Section 15(a)(1) of the Securities Exchange Act of 1934, as amended, (the “Act”) generally makes it unlawful for any broker or dealer to use the mails (or any other means of interstate commerce, such as the telephone, facsimiles, or the Internet) to “effect any transactions in, or to induce or attempt to induce the purchase or sale of, any security” unless that broker or dealer is registered in accordance with Section 15(b) of the Act. There are a few exceptions to this general rule that we discuss below. The actual definition of BROKER and DEALER is fact specific and complicated. Generally, a broker-dealer may not begin business until:
- It has properly filed a Form BD, and the SEC has granted its registration;
- It has become a member of a Self-Regulatory Organization (“SRO”);
- It has become a member of SIPC, the Securities Investor Protection Corporation;
- It complies with all applicable state requirements; and
- Its “associated persons” have satisfied applicable qualification and registration requirements.
“Associated Persons” of a Broker-Dealer
The SEC calls individuals who work for a registered broker-dealer “associated persons.” This is the case whether such individuals are employees, independent contractors, or are otherwise working with a broker-dealer. These individuals may also be called “stock brokers” or “registered representatives.” Although associated persons usually do not have to register separately with the SEC, they must be properly supervised by a currently registered broker-dealer.
They may also have to register with the SROs of which their employer is a member — for example, the Financial Industry Regulatory Authority, Inc. (“FINRA”) (f/k/a the National Association of Securities Dealers, Inc. (“NASD”)) or a national securities exchange. To the extent that associated persons engage in securities activities outside of the supervision of their broker-dealer, they would have to register separately as broker-dealers.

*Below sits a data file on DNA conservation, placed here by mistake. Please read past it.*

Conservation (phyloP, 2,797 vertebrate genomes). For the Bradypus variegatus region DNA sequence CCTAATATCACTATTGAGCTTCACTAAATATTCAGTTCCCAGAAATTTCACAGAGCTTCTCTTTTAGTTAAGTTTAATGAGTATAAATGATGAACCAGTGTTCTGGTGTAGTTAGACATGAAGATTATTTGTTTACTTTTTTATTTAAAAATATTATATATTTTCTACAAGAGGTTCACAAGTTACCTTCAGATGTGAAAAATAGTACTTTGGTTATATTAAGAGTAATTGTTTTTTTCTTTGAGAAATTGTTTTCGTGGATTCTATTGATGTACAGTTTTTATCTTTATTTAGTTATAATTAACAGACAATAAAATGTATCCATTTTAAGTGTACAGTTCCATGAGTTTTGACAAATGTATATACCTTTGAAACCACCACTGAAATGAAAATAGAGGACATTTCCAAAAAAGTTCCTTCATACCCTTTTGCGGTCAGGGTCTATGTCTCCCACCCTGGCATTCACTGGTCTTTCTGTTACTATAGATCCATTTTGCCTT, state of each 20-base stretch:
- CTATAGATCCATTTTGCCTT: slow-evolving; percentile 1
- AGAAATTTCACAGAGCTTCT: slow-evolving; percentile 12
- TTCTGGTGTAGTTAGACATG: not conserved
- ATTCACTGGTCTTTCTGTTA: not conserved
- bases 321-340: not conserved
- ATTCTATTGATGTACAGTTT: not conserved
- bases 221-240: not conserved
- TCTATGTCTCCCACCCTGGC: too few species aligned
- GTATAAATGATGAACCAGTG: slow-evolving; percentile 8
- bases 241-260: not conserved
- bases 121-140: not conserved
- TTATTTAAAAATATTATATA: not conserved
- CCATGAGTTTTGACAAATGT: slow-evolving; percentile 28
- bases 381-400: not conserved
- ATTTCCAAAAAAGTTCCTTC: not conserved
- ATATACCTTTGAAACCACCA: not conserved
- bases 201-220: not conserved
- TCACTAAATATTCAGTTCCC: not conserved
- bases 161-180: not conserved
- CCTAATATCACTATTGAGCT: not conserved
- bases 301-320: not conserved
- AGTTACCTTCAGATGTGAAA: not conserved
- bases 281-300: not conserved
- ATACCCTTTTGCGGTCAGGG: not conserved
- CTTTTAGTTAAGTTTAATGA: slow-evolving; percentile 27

The SEC does not differentiate between employees and other associated persons for securities law purposes. Broker-dealers must supervise the securities activities of their personnel regardless of whether they are considered “employees” or “independent contractors” as defined under state law.
The law also does not permit unregistered entities to receive commission income on behalf of a registered representative. For example, associated persons cannot set up a separate entity to receive commission checks. An unregistered entity that receives commission income in this situation must register as a broker-dealer. Under certain circumstances, unregistered entities may engage in payroll administration services involving broker-dealers. In those circumstances, the broker-dealer employer generally hires and supervises all aspects of the employees’ work and uses the payroll and benefits administrator merely as a means to centralize personnel services.
A broker-dealer that conducts all of its business in one state does not have to register with the SEC. State registration is another matter. The exception provided for intrastate broker-dealer activity is very narrow. To qualify, all aspects of all transactions must be done within the borders of one state. This means that, without SEC registration, a broker-dealer cannot participate in any transaction executed on a national securities exchange or Nasdaq.
Also, information posted on the Internet that is accessible by persons in another state would be considered an interstate offer of securities or investment services that would require Federal broker-dealer registration.
Broker-Dealers that Limit their Business to Excluded and Exempted Securities
A broker-dealer that transacts business only in commercial paper, bankers’ acceptances, and commercial bills does not need to register with the SEC under Section 15(b) or any other section of the Act. On the other hand, persons transacting business only in certain “exempted securities,” as defined in Section 3(a)(12) of the Act, do not have to register under Section 15(b), but may have to register under other provisions of the Act.